Click here to learn more.
In 2007, canine geneticists threw veterinarians and dog owners an unexpected bone. After spending years mapping the entire canine genome, they’d arrived at a novel application for their findings. They’d make use of their accumulated knowledge of the specific genes that served as markers in particular breeds of dogs to help suss out the true purebred provenance of even the motliest of mutts.
These so-called “mutt tests,” officially termed dog breed identification genetic tests, were the very first of their breed. Which is probably why the results seemed a bit sketchy. I mean, it was hard to look at a long-legged, short-nosed dog and consider Chihuahua and Beagle an acceptable solution to the problem of questionable parentage.
It was this kind of off-the-wall answer that left dog owners feeling fleeced and veterinarians scratching their heads.
Fast-forward five years and the landscape’s changed. The tests have been continually refined for greater accuracy. Apparently, more purebred testing leads to more genetic markers, which translates into more credible results.
Now, that doesn’t mean the tests are perfect, and it certainly doesn’t mean the results won’t shock, dismay or confound you. Indeed, the theoretically vast variability in looks in just one litter out of two different purebreds would truly amaze you. Despite the still-prevalent doubt, these tests are getting a whole lot closer to the truth… more so every day.
Which is why veterinarians like me are starting to look at them in a whole new light.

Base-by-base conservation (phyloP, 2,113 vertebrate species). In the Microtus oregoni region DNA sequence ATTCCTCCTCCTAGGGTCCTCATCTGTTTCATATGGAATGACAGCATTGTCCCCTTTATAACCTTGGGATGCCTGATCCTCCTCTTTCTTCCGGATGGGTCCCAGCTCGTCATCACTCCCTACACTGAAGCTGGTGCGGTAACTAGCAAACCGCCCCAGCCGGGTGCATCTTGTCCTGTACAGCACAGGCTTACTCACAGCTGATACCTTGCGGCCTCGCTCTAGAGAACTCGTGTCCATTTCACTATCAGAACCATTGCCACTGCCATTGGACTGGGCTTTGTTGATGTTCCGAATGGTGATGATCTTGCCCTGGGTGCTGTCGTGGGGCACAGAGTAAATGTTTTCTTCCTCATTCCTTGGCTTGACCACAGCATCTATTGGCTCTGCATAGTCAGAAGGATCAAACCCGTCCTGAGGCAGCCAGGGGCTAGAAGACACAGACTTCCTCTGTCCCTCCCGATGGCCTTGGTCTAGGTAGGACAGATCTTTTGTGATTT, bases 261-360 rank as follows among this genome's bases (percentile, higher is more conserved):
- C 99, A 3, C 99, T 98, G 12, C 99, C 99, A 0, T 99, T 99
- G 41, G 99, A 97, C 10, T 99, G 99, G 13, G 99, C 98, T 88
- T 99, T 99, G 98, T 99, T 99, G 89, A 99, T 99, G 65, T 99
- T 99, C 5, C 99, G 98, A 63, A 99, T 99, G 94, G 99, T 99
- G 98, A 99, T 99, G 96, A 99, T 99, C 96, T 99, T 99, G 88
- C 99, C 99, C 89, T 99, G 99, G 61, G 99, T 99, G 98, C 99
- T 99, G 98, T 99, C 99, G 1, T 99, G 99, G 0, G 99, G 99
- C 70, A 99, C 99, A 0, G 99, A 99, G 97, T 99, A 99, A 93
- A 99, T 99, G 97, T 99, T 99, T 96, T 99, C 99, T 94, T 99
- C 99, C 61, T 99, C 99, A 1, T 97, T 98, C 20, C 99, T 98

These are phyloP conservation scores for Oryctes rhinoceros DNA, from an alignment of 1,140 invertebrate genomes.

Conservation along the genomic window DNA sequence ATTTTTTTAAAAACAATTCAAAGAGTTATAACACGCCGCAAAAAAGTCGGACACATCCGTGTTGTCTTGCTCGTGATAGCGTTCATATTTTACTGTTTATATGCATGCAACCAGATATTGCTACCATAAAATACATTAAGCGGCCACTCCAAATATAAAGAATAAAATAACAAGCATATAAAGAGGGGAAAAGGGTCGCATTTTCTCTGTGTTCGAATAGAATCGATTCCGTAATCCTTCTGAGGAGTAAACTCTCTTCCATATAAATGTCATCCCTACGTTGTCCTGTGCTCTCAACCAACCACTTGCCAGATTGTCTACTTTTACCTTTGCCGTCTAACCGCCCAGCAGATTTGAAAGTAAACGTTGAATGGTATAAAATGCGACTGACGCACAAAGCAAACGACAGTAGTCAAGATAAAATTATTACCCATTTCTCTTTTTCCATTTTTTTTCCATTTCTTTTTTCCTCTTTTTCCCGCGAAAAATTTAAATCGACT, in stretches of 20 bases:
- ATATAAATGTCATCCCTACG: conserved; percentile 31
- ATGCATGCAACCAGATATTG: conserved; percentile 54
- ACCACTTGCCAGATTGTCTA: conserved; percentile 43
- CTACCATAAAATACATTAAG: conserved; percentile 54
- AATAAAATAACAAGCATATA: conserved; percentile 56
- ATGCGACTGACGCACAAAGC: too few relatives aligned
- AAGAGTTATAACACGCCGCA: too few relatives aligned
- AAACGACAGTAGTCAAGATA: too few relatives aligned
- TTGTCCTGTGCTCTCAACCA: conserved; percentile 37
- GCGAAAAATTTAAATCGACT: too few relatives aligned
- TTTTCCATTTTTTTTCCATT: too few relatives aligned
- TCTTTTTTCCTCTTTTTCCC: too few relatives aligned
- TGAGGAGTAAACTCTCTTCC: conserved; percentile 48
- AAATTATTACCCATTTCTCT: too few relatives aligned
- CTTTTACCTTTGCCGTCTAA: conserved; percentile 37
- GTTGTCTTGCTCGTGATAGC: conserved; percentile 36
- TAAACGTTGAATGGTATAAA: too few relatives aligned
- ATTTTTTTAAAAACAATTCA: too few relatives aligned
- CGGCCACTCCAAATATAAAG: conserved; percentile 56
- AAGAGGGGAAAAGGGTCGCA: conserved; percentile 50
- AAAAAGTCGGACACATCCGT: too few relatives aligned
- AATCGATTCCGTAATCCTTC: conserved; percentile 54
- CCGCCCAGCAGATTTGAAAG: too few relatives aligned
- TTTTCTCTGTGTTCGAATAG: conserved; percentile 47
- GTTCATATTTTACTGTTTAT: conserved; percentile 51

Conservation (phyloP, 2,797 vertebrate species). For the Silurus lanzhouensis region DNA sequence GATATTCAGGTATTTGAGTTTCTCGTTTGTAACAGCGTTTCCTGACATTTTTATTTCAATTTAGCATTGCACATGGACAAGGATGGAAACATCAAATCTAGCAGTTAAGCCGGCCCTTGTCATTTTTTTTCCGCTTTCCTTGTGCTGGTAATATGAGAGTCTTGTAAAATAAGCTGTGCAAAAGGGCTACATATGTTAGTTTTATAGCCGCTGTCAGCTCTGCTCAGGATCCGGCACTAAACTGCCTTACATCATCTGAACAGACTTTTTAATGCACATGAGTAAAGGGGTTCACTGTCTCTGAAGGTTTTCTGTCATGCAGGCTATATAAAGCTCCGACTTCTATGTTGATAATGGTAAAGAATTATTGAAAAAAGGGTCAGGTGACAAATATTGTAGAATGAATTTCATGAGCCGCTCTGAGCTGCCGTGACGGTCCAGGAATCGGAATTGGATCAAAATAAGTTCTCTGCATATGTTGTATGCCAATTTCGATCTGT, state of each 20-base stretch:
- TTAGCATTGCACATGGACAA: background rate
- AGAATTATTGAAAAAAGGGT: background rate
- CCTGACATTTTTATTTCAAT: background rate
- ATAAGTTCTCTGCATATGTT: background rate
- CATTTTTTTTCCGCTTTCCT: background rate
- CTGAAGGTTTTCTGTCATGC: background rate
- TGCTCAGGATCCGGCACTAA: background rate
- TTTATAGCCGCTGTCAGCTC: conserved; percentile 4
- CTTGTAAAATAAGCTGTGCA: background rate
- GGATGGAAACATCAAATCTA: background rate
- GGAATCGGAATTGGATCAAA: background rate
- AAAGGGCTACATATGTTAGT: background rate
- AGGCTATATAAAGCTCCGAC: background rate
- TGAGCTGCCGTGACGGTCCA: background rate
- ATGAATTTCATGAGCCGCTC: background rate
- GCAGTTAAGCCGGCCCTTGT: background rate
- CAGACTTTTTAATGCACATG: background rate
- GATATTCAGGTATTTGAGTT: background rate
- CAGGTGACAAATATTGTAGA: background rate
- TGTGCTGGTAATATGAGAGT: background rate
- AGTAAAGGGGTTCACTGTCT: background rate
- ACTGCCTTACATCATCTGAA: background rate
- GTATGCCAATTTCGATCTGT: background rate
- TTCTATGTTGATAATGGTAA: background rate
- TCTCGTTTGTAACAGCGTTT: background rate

While I never doubted the fundamental science behind the tests, I confess to having once been a devout skeptic of their relevance. I mean, who cares if it’s a Cocker Spaniel, Poodle, or Portuguese Water Dog? What difference does it make except to potentially perpetuate the notion that mixes are in need of definition and, by inference, that purebreds are preferable?
But now I believe I’ve been mistaken to disdain the utility of greater genetic certainty. After all, it’s good for at least three things:
1. Assessing the risk of specific genetic diseases known to afflict the purebreds in a mixed breed’s ancestry can be very helpful to veterinarians hoping to direct pet owners toward appropriate screening tests and diagnose illnesses more efficiently.
2. Knowing which breed or class of breeds a mixed dog hails from can help head off big behavior issues by channeling his drive in a more natural and effective direction. Doing so might just save him from shelter relinquishment or even untimely euthanasia.
3. Breed specific legislation (BSL) remains a hot topic in many municipalities around the world. Despite the science supported by the American Veterinary Medical Association (AVMA) and the US Centers for Disease Control and Prevention (CDC) showing no evidence of any breed’s inherent propensity for violence, thousands of dogs are put to death every year for the sin of semi-resembling a specific breed the community deems problematic.
Like this article? Have a point of view to share? Let us know!
Thank you for subscribing to Petwire. Look for the latest newsletter each Wednesday.
An adorable black and white cat parked
himself right in the way of one of the
holes on a mini-golf course.
Vets performed a two-hour surgery to try to
save the leg of a Maltese struck
by a stolen van during a police chase.
You may be more familiar with the black-and-white variety of panda, but the red panda
had the name first.
Nocturne: Creatures of the Night, by Traer
Scott, showcases night-loving animals like
owls, moths and raccoons.
At this point in your dog's life, he's likely
beginning to show the signs of his age
and is not as active or…
With 40,000 animals poached each year
for the ivory trade, it might not be long
before elephants disappear…
When she's not curled in your lap, the affectionate and elegant Birman will gladly play fetch or chase a ball.
If the video doesn't start playing momentarily,
please install the latest version of Flash.
Thank you for subscribing.